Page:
Of the twenty artists involved, I only knew the work of two before visiting the exhibition – Billy Childish (Tracey Emin’s ex) and Dan Cimmermann (whose paintings I’m sure I first admired in the Spitalfields Urban Outfitters?). Once at the exhibition, however, I was drawn to Alex Daw’s collage works Lifestyle and Under the Moon, and was impressed also by the sculptural collage technique of Chris Jones – “reforming flat reproductions into an approximation of the things they represent” (Daw’s words) – in his works Harbinger and Beyond the Pines.
Perhaps my favourite piece though, was Neal Jones’ Crap Angel of the South (Boris) – a crudely-painted figure hovering above a car that has run someone over (possibly a reference to the current concern for London cyclists?). And to continue the ‘incident’ theme, I also enjoyed James Cauty’s police scene diorama Kettle 2 – Extremist Student Thugs Contained, which involves flashing blue lights and a tiny dead dog.
After visiting the exhibition on its opening night, I spoke to Daw about why he chose those particular twenty artists, and what exactly ‘The Bethlehem Boys Club’ is. It sounded to me as if it might be some kind of secret group, and brought to mind Freemasonry – I’ll admit I was slightly nervous about attending the private view. It is, however, in Daw’s words “a fictitious club that, like most art, alludes to something bigger.” He went on to say that “art should be fun sometimes” and that “The Bethlehem Boys Club is about playing with the supposed hierarchal systems and structures that prop up the art-world.”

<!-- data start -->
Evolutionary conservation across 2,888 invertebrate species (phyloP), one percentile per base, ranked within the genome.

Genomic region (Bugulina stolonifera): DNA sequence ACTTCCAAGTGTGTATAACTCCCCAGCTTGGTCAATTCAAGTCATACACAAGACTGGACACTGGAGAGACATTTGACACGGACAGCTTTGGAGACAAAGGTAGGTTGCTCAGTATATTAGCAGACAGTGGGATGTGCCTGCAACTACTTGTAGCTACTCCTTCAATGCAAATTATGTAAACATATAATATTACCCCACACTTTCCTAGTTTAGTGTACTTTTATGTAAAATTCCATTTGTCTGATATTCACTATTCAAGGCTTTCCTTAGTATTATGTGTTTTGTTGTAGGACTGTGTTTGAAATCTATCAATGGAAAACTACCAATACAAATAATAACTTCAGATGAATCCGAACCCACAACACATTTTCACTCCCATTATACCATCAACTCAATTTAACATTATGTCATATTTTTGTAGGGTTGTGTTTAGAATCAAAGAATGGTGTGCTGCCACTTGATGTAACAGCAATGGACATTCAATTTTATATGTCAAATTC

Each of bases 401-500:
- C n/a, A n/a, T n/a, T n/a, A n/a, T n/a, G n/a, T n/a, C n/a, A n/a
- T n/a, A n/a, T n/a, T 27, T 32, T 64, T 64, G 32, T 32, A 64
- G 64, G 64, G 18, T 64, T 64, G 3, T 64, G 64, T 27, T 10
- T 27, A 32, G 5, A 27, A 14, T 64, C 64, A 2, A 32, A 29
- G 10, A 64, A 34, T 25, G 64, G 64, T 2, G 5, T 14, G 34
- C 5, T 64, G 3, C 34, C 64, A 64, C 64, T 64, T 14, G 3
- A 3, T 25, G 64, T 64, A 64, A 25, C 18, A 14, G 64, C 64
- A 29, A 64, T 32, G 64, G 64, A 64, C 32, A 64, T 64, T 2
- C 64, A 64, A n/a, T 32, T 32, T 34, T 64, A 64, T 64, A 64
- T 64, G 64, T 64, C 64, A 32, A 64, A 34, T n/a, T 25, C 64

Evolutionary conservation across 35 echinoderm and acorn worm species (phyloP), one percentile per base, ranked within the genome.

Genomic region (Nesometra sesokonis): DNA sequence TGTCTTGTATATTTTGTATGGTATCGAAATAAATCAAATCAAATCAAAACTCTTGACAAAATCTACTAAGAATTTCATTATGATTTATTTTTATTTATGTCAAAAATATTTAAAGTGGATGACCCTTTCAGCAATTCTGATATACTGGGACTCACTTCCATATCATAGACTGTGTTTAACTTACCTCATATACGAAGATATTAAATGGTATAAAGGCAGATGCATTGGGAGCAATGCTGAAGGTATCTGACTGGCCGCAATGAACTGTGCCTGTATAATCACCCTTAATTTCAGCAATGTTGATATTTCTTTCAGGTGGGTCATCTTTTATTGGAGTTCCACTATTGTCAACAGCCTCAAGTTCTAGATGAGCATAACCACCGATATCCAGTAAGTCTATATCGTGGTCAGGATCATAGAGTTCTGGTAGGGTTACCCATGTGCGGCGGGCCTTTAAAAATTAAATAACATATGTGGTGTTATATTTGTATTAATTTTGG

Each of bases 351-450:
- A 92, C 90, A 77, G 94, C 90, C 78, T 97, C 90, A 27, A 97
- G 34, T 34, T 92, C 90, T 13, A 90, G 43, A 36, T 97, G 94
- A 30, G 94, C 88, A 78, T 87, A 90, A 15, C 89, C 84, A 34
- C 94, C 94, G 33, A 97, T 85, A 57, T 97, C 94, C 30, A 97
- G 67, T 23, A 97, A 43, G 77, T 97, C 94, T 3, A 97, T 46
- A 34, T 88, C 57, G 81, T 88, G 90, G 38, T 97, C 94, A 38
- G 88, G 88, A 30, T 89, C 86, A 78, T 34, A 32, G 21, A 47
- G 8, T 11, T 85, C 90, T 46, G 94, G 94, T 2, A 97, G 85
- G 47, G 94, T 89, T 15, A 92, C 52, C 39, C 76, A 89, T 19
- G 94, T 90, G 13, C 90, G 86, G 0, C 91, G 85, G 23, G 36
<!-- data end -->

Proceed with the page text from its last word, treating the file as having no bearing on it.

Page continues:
As for the artists involved, Daw says he purposefully chose “an eclectic mix of artists” whom he felt were “working in an outsider fashion or anarchic way, yet absolutely subscribed to the art world in an ‘insider’ way.”
Speaking about his own piece Under the Moon, Daw says “it is tinged with neglect. It’s the opposite of anything optimistic, and hints at our place in the universe as well as nodding to the digital breakdown of the images we digest on a daily basis.”
Daw was keen to make it known that, despite what the name suggests, The Bethlehem Boys Club is not exclusive, and anyone can get involved. He says “the next BBC show will be in a different space, and may be all women artists.”
The Bethlehem Boys Club will run for at least ten shows, and will announce a special collaborative show in the Spring. This particular show ends this Sunday, 15th December.
Alex Daw was also interviewed by Spindle back in 2011!
Words: Zoë Ellen Bryant